2. I don’t find the process you outline for category 1 very plausible. In general, it is not the case that a sea change occurs first and then individuals respond to it. It is an intertwined process in which changes on the margin influence the individual decisions of people who as role models have a feedback effect on the individual decisions of others. It is the cumulative process that results in social changes. An example would be the adjustment of individuals to urbanization – urbanization as a sea change cannot occur unless individual decisions make it happen. I qualified the statement because exceptions are possible – I would consider the discovery of the birth control pill as one such exception.

          3. It is even less plausible to argue that traditions that do cause bodily harm are quite fragile and uneasily accepted in society and can be easily wiped out with a little bit of external help. Fragile and uneasily accepted traditions cannot last for centuries. Slavery is just one example. Thomas Jefferson evinced no moral doubts when he wrote “All men are created equal” while excluding slaves from the list. Neither did Aristotle in his model of the rights and duties of citizens.

        • Vinod Says:

          SA, I am refining and remaking my hypothesis as I dialogue with you. I hope you will bear with me as you find my stance changing, sometimes in detail and sometimes on the overall.

          To recap what we’re discussing – can my descriptive hypothesis explain changes in tradition. My hypothesis in my first comment to this post really was about why there is rest-inertia in traditions. I have tried to say that it is not just parochialism at work. Traditions by virtue of their antiquity provide some sort of security to the existential angsts of people. Traditions thus play a more fundamental function in human and social psyche.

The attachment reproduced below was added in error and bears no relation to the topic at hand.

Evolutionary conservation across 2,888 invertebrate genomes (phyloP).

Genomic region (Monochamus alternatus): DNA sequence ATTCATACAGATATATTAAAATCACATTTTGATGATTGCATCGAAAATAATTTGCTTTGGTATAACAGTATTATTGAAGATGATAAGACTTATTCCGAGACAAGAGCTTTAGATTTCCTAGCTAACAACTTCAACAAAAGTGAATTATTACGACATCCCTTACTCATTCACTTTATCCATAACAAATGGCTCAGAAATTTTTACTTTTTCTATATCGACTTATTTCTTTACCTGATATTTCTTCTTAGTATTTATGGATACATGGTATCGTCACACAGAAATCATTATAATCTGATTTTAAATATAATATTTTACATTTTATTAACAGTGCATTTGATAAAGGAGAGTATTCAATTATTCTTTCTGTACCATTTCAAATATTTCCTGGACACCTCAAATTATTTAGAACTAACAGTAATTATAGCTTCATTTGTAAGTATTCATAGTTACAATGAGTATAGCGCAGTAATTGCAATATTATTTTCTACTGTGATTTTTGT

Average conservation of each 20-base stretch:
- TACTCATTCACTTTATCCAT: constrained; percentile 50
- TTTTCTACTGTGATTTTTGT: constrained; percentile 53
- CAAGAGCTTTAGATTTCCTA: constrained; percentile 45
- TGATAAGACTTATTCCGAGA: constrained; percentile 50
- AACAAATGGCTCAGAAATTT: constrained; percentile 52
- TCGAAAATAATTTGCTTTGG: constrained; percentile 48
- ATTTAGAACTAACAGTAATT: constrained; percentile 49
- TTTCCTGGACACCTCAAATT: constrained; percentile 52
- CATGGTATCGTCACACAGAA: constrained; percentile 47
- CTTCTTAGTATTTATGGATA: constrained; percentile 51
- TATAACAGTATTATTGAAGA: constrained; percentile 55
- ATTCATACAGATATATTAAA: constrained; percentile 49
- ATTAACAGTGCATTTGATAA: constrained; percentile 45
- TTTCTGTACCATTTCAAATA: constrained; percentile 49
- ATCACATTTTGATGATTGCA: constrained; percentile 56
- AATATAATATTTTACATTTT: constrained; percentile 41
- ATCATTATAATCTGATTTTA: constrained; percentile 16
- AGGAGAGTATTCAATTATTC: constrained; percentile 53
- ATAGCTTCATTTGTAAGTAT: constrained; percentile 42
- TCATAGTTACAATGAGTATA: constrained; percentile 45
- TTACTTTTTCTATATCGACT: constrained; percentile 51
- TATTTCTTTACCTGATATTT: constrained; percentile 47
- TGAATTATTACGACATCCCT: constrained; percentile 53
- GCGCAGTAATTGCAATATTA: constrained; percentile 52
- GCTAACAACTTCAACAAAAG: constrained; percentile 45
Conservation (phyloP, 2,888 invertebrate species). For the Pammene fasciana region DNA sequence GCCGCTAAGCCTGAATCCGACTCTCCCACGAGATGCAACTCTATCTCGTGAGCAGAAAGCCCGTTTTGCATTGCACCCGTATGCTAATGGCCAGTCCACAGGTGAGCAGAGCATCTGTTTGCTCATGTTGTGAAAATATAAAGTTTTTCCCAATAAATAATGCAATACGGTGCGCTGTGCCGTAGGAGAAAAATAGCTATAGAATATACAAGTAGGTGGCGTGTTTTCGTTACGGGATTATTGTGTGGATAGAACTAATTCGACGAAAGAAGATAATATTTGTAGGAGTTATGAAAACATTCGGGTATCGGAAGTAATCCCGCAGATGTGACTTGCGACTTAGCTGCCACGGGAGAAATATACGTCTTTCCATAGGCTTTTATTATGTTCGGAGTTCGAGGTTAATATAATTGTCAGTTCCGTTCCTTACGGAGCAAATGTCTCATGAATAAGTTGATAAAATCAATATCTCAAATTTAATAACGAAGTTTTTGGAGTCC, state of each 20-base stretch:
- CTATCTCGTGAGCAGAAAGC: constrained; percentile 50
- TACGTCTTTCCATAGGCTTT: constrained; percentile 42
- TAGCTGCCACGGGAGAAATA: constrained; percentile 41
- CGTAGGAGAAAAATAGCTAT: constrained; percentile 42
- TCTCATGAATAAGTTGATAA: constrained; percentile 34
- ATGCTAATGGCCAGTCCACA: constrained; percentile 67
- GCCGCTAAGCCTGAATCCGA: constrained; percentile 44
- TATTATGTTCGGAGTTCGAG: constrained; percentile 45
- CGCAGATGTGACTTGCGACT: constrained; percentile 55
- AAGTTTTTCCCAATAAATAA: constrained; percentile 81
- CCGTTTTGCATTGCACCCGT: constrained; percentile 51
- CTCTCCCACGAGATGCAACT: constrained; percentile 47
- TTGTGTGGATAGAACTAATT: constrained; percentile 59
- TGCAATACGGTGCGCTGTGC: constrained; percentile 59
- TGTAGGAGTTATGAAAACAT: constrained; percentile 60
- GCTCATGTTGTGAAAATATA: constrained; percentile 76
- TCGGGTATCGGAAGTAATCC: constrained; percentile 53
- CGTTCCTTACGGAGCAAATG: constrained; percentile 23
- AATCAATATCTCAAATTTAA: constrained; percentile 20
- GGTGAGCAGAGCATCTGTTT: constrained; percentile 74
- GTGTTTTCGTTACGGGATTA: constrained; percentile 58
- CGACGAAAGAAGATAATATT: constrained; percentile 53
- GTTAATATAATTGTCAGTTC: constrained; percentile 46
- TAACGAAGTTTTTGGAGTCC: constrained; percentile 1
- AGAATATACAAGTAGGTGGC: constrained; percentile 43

I don’t think I have claimed in my hypothesis that traditions cannot change. When you asked me whether my hypothesis covered changes in traditions I tried extending it to do so through a rough categorization and change process hypothesis and, I must confess, I failed miserably. I can only explain why traditions have the intertia. The point is to recognize that traditions have an important function and when talking about deviating from it or changing it one has to tread carefully and not be dismissive about it. I think the positive and critical function of tradition often goes unmentioned and unrecognized. I was trying to fill that gap.

          • SouthAsian Says:

            Vinod: Dialogue and conversation are among the most effective ways to advance mutual learning so we can keep the process going till such time as we are satisfied with the outcome.

            I don’t think that the role of traditions or their value is under challenge in this discussion. There is little doubt that traditions emerge to fulfill some functional need. But there is also little doubt that that many traditions become outmoded as circumstances change – they become like fetters and individuals forsake them or challenge them. This is an evolutionary process in which traditions change, adapt, or are abandoned. To take a simple example, many rural traditions are out of place in an urban environment.

            If we take this perspective, it should be reasonable to argue that we can’t make a fetish of traditions. If they are there to fulfill a functional need than they should change as needs change. It is in this perspective that I find Arun Pillai’s formulation very exciting. We are used to thinking of traditions as constraints but there is no necessity to do so. We could just as well see traditions as facilitators and if we do so we would begin to interact with them differently.